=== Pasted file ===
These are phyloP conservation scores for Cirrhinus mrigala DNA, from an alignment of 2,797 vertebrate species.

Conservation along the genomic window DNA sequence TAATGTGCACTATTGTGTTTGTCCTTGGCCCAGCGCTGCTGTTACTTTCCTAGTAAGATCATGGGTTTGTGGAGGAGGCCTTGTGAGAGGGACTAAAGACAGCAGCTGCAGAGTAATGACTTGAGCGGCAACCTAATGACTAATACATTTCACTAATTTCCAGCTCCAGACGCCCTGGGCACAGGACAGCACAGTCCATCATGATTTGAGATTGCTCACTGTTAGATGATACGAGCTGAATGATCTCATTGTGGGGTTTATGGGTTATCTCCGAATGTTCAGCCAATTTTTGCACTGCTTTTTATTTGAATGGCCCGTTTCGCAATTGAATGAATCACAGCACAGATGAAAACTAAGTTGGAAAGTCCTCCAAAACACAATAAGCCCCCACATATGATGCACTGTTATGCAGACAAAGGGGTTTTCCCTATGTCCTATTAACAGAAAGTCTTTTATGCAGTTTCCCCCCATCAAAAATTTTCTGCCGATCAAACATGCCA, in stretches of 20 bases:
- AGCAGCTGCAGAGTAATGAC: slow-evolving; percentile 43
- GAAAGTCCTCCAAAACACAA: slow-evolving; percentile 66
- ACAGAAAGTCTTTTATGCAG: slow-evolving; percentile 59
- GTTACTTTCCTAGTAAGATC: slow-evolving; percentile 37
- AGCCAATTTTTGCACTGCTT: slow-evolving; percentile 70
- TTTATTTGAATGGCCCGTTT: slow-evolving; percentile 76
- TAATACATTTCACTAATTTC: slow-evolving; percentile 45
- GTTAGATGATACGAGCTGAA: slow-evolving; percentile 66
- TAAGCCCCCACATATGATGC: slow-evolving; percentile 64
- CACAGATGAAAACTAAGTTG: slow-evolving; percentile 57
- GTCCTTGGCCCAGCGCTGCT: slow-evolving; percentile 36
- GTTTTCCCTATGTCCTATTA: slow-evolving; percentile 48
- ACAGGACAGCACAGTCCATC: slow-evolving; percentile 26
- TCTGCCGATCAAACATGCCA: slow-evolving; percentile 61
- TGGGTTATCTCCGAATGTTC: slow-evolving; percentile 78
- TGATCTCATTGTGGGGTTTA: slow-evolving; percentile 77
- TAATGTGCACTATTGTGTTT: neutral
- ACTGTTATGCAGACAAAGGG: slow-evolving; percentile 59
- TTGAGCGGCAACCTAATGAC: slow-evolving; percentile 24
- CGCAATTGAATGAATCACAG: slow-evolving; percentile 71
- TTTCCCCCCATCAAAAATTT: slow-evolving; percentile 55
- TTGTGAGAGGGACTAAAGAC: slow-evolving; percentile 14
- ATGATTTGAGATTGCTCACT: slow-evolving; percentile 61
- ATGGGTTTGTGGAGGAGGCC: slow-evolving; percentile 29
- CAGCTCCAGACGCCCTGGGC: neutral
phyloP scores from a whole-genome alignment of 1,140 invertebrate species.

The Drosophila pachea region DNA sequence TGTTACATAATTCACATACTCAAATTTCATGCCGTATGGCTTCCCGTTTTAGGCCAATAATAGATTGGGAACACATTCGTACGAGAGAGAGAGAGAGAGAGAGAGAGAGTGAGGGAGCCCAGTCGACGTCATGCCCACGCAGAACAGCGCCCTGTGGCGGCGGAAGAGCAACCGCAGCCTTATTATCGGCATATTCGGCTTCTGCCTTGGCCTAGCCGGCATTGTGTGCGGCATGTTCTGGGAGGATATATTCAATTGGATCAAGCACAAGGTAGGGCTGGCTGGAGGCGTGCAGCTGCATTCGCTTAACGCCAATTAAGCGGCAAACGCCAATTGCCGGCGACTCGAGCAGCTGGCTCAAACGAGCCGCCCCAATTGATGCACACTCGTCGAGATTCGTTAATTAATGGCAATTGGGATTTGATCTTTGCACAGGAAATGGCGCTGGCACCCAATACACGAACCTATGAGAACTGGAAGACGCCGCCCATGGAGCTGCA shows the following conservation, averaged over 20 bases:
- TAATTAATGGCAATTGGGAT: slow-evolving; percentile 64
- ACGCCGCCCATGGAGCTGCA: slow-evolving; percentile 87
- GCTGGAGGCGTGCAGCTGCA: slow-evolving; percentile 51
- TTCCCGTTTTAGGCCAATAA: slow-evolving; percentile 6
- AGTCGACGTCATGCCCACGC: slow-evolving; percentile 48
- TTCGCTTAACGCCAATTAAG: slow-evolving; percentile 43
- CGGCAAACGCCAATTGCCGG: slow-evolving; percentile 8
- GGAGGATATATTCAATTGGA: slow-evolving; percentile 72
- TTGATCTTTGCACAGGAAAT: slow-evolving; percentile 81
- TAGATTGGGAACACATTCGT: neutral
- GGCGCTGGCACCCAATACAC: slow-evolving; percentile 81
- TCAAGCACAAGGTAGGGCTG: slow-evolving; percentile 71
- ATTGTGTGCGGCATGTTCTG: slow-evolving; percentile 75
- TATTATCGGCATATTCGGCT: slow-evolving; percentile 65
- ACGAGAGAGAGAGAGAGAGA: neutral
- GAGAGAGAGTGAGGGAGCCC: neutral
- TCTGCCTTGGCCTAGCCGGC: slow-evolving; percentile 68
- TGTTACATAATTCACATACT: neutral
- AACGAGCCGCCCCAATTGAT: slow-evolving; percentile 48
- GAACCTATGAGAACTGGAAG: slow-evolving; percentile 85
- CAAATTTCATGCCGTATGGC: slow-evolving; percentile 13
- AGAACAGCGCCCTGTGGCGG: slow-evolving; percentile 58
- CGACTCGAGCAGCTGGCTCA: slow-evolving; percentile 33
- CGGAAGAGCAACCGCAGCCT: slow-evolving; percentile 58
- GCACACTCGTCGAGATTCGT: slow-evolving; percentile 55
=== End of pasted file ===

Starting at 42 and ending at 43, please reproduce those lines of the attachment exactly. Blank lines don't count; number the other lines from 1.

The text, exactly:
- ATTGTGTGCGGCATGTTCTG: slow-evolving; percentile 75
- TATTATCGGCATATTCGGCT: slow-evolving; percentile 65